Itís mid-December in New England, snow is on the ground and, after a flurry of moves in the week leading up to baseballís Winter Meetings, the hot stove couldnít be cooler.
The Red Sox, at least publicly, believe their heavy lifting is done. Mike Napoli has been inked to a two-year deal, A.J. Pierzynski is the teamís new collision-free option behind the plate, Edward Mujica was brought in to bolster the bullpen and maybe relieve Koji Uehara of extreme usage, and everyone seems to feel pretty good about the youth movement.
So, whatís next? Whatís left?
Without further ado, a Sox-themed holiday wish list Ė you know, just in case they didnít wrap up their shopping with Hanukkah.
- Pick a shortstop, and declare it: Count me among those not interested in a reappearance of Stephen Drew as part of the ĎFenway 9í in 2014, but you knew that already. I didnít want Boston to give him a $14.1 million qualifying offer out of fear heíd accept it, and then I became worried when he rejected it because the team still seemed (seems?) intent on bringing him back on a multi-year deal. Also, I continue to find it hard to believe a team would be willing to expend a draft pick for his services. At this point, I donít care that Drew couldnít hit my weight in the playoffs (.111 with two extra-base hits vs. 253 with 13 homers during the regular season). With help from his defense, the Red Sox won the World Series and thatís all that matters. But, now, itís time to move forward. We know Ė or highly suspect Ė Xander Bogaerts will be a member of the Opening Day roster, and Iím ready for him to be the starting shortstop. He showed flashes of brilliance in limited action last year and it would take Superman time to soar to his ceiling. Once Drew signs elsewhere for the multiple seasons that agent Scott Boras insists heíll receive, we can close that chapter and start anew. However, the club still must add an experienced infielder for the left side, and ideally one who hits lefthanded to balance the lineup and any platoons. I know, I know: Drew! Iím thinking perhaps someone who wonít cost $10 million a year, but is more substantial than, say, Brock Holt.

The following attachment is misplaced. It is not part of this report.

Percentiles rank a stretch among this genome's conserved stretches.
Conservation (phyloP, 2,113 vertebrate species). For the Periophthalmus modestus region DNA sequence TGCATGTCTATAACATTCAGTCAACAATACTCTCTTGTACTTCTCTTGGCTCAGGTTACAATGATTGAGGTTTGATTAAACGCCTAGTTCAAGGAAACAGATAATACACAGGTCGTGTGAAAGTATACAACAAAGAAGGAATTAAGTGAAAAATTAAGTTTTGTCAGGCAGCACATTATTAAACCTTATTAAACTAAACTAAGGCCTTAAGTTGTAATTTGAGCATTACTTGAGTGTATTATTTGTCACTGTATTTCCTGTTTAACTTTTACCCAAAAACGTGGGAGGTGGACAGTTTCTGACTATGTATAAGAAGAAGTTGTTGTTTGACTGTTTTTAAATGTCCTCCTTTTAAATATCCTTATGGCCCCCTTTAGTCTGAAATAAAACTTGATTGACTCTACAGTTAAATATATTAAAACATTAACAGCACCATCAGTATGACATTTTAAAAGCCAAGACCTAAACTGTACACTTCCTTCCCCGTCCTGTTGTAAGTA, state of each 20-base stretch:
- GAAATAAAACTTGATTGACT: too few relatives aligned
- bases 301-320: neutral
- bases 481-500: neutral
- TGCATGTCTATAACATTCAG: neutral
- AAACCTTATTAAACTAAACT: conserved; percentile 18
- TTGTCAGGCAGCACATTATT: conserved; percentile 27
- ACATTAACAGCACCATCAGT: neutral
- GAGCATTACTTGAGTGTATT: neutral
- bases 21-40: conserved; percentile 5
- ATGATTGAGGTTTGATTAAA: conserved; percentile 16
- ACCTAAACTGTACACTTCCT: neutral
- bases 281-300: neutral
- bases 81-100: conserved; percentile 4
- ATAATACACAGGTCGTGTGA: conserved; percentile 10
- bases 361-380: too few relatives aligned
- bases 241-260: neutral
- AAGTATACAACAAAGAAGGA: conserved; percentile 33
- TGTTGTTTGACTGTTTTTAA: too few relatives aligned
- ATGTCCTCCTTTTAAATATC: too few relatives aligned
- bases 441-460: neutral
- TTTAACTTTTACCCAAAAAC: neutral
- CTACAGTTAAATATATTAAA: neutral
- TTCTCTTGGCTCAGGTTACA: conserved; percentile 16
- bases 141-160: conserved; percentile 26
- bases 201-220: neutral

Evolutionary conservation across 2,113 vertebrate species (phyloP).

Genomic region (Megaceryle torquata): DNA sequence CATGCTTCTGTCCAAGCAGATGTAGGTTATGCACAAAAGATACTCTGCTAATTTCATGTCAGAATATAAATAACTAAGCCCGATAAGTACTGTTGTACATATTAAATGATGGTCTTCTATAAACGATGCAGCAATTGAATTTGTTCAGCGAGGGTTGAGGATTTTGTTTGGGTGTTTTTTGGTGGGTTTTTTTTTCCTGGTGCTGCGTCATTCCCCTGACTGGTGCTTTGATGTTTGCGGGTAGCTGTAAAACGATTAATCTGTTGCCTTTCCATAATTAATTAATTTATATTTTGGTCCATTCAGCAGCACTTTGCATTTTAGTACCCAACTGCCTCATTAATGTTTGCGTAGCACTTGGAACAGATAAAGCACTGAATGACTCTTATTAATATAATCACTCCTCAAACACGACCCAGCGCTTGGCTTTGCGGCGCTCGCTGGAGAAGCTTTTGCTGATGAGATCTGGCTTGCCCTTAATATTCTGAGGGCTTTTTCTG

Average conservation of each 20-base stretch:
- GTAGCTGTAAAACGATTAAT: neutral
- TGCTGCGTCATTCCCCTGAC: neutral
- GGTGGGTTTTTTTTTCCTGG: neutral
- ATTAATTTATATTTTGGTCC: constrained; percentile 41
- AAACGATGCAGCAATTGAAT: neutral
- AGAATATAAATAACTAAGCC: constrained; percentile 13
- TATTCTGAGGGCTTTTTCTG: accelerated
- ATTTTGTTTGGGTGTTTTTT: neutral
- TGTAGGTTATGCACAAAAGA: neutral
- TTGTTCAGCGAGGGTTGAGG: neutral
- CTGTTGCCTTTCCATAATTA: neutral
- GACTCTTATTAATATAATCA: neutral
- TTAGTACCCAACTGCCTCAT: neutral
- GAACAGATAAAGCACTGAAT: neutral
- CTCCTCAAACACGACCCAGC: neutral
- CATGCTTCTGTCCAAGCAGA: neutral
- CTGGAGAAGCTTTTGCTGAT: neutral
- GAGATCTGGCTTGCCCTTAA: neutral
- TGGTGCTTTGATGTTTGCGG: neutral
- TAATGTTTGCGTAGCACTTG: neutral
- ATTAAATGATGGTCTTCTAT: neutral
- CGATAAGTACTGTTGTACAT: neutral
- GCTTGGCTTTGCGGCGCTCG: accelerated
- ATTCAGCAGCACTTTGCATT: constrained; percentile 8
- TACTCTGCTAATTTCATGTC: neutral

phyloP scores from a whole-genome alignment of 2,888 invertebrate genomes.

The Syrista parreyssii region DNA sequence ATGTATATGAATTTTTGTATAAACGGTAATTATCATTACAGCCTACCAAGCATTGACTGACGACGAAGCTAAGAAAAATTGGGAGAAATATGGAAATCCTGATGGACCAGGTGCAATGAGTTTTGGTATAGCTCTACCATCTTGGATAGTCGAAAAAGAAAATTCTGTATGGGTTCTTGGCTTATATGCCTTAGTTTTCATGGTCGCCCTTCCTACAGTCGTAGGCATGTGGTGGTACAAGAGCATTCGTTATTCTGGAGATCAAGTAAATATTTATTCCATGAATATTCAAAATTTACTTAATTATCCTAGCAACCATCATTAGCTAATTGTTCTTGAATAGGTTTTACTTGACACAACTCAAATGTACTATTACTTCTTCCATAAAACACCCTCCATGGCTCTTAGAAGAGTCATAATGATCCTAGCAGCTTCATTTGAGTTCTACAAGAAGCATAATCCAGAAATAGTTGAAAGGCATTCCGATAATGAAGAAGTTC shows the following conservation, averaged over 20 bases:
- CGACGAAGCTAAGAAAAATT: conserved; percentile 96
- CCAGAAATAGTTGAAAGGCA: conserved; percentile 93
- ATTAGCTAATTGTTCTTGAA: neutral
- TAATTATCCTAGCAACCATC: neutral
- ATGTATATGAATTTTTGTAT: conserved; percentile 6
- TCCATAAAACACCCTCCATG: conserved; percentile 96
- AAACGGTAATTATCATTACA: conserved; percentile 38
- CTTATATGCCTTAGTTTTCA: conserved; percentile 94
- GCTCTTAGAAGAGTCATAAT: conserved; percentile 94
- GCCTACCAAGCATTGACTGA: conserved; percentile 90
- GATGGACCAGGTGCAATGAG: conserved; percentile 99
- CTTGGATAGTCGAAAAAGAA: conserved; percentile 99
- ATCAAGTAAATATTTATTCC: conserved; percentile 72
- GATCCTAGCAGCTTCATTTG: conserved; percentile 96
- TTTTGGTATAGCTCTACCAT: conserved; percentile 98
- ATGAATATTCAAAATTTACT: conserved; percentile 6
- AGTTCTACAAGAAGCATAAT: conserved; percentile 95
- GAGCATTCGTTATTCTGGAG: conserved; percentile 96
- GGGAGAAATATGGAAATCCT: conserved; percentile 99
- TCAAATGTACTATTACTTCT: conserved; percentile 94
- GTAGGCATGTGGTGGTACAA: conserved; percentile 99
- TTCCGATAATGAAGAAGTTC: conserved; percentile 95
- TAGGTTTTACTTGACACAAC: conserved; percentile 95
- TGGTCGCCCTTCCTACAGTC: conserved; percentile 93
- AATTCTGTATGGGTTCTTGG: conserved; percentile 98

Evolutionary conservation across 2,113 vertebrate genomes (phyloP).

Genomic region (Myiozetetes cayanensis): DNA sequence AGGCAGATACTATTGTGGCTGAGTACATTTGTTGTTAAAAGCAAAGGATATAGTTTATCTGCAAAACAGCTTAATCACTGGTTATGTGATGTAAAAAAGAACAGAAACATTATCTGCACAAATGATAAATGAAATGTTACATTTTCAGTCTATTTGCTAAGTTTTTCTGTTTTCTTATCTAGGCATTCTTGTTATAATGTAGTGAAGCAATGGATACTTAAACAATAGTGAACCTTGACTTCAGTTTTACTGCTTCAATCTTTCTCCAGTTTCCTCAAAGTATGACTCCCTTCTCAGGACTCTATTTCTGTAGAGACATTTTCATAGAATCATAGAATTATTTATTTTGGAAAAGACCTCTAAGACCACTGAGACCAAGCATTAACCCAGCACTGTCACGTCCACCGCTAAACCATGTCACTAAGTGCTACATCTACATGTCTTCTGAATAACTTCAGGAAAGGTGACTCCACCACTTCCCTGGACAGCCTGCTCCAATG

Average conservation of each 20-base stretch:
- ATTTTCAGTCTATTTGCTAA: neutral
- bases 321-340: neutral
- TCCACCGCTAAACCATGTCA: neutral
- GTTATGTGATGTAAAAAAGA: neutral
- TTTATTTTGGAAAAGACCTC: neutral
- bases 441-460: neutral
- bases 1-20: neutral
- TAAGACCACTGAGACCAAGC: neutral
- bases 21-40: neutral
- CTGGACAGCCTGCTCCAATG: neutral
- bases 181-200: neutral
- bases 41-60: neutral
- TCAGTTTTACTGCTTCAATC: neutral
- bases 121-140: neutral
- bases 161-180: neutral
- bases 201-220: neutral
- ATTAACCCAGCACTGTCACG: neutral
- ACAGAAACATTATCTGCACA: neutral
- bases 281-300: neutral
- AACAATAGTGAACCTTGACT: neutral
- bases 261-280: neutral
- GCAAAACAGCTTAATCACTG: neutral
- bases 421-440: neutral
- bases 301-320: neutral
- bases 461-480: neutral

- Find support for Bradley: Just as the infield needs support in the chance Bogaerts (or Will Middlebrooks) falters, the outfield could use depth. Iím perfectly content with the Sox letting Jacoby Ellsbury walk to the Yankees on what I viewed to be a ridiculous contract, just as Iím interested in seeing how Jackie Bradley Jr. would respond to the everyday job. Heís tremendous defensively Ė perhaps a Gold Glover already Ė but endured massive struggles offensively (.189/.280/.337) in sporadic MLB play as a rookie. He benefited from substantial time in Triple-A Pawtucket (.275/.374/.469), though, and performed better upon his latter tours in Boston. While it would have been nice and intriguing to add Carlos Beltran or Curtis Granderson for the right money, Bradleyís production Ė removing power from the equation Ė may not be worlds off next year for a fraction of the price. He has the potential to be an OPB machine. That isnít to say the Red Sox should suddenly adopt a full-on ďMoneyballĒ approach, but whatís so wrong with giving a promising (and cheap) young talent a shot? Still, in the event it doesnít work, theyíll need a backup plan.